Who knew my reaction to the election is not unusual …

I read a fascinating article in last Sunday’s New York Times. It’s about how the election is sending America to the couch,  shrinka whopping 52% of Americans, to be precise. Both Republicans and Democrats, by the way.

Before we go any further, though, let me clarify. In my case, there is no therapy involved. I have nothing against therapy, far from it, but for me, a Canadian, to get so carried away over this presidential race that I’d need to talk to a professional about it would be quite troubling. And a sure sign I would benefit from some therapy.

But I have gotten stressed over it which, now that I see it written here, in black and white, does give me pause.

Be that as it may, while I haven’t suffered with the anxiety that has sent so many Americans to therapy, the past 16 months have had an effect on me. I found myself getting more and more tense with each passing debate, post-debate analysis, and poll results. I found myself clenching my fists and gnashing my teeth every time Donald Trump, or his surrogates, were interviewed. I alternated between holding my breath and screaming at my TV during the Republican National Convention.

After the Democratic Convention I was elated. Really it couldn’t have gone any better and it showed in the polls. Then more of Hillary’s emails were leaked, she came down with pneumonia and her double-digit lead started to slip away.

It had become unbearable and I knew I had to have a break. I didn’t watch any television until the presidential debates. I mean, no television at all; and I cannot tell you what a welcome relief that was. It was interesting to read, in the aforementioned article, that mental health professionals in the U.S. are telling their patients to do more or less the same thing, to “read just enough to stay informed, to take breaks from social media, to spend time with friends or do other things.”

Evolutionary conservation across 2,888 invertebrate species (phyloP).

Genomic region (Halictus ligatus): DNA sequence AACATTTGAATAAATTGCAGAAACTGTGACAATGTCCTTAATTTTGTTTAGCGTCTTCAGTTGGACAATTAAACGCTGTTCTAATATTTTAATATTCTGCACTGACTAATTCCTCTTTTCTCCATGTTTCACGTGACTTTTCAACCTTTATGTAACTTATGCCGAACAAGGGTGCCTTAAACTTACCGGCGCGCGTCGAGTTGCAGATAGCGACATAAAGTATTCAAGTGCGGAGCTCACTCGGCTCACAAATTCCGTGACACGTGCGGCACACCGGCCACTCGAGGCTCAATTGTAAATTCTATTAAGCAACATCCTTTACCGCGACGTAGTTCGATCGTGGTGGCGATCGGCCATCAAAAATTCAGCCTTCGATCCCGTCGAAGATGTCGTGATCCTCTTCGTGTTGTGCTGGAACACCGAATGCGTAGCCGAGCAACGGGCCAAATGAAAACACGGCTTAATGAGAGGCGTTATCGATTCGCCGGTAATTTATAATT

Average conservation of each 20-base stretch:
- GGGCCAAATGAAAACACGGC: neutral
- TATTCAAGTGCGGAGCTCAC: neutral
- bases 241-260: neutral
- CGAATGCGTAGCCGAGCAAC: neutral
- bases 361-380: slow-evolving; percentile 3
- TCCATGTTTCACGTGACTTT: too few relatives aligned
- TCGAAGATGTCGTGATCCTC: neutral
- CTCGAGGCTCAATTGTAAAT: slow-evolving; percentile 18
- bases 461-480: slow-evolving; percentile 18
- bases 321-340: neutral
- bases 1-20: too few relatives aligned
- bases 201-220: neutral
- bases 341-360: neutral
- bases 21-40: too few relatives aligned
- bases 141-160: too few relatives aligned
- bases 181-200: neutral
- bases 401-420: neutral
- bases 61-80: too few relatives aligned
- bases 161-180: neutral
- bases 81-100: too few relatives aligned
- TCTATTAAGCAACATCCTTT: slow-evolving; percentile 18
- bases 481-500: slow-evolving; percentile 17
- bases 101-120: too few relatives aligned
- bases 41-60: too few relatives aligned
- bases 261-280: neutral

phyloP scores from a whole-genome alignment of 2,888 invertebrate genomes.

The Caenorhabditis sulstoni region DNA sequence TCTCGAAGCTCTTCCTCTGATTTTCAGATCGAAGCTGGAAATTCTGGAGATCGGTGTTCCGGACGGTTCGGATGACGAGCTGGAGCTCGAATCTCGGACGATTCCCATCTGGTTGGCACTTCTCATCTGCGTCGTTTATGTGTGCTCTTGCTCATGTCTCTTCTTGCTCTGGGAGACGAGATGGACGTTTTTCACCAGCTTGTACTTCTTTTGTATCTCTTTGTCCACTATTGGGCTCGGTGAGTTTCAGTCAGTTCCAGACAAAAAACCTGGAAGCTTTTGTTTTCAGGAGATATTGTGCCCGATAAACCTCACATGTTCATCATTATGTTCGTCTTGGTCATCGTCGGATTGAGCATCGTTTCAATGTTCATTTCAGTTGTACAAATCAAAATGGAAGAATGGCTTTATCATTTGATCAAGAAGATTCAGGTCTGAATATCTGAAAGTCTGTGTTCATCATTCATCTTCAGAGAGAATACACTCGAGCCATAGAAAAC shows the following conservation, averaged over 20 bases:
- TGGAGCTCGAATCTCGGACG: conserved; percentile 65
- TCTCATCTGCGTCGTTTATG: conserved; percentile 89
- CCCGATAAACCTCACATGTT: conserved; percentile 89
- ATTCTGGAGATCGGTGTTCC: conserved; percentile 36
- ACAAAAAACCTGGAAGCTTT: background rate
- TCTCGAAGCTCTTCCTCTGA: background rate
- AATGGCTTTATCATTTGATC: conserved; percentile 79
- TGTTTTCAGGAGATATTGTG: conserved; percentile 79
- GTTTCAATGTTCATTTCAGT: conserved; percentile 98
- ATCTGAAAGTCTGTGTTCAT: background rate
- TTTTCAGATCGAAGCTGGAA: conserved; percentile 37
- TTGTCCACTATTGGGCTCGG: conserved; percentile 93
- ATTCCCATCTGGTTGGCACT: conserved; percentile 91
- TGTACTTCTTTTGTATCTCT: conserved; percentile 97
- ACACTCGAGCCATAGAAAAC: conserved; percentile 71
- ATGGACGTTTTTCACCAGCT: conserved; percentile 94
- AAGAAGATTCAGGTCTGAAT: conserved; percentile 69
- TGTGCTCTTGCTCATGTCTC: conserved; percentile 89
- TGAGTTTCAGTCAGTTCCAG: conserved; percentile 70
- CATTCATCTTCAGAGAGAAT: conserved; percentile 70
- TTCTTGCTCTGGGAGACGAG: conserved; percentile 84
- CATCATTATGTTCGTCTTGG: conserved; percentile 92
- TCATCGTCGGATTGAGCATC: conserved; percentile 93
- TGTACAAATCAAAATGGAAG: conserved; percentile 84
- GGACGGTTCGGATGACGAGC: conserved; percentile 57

To be honest, I so enjoyed my “vacation” from politics I wasn’t sure I would watch the three presidential debates. But that’s not me. I am a political junkie and, as a good friend said to me, “we cannot hide our heads in the sand, we must keep ourselves informed even if this isn’t our election.” Not to mention the fact that they’re a great source of material for both my WordPress and Huff Post Canada blogs.

Honest to God, as crazy as this sounds, I tensed up before each one of those debates. Before the first one my heart was racing. But I guess because of the break I’d taken, my resistance was stronger and I got through them without getting all bent out of shape.

What I avoided, however, was all the post-debate “stuff.” I was not up for all the opinions, all the analyzing and questioning and disagreeing. No way!

Now that the debates are over I am definitely pacing myself. I will read some articles, but not all. And I don’t plan on watching any election coverage on TV because unless something really dramatic happens, it’s all just speculation anyway.

Besides, I have to prepare myself for election night. Oy vey!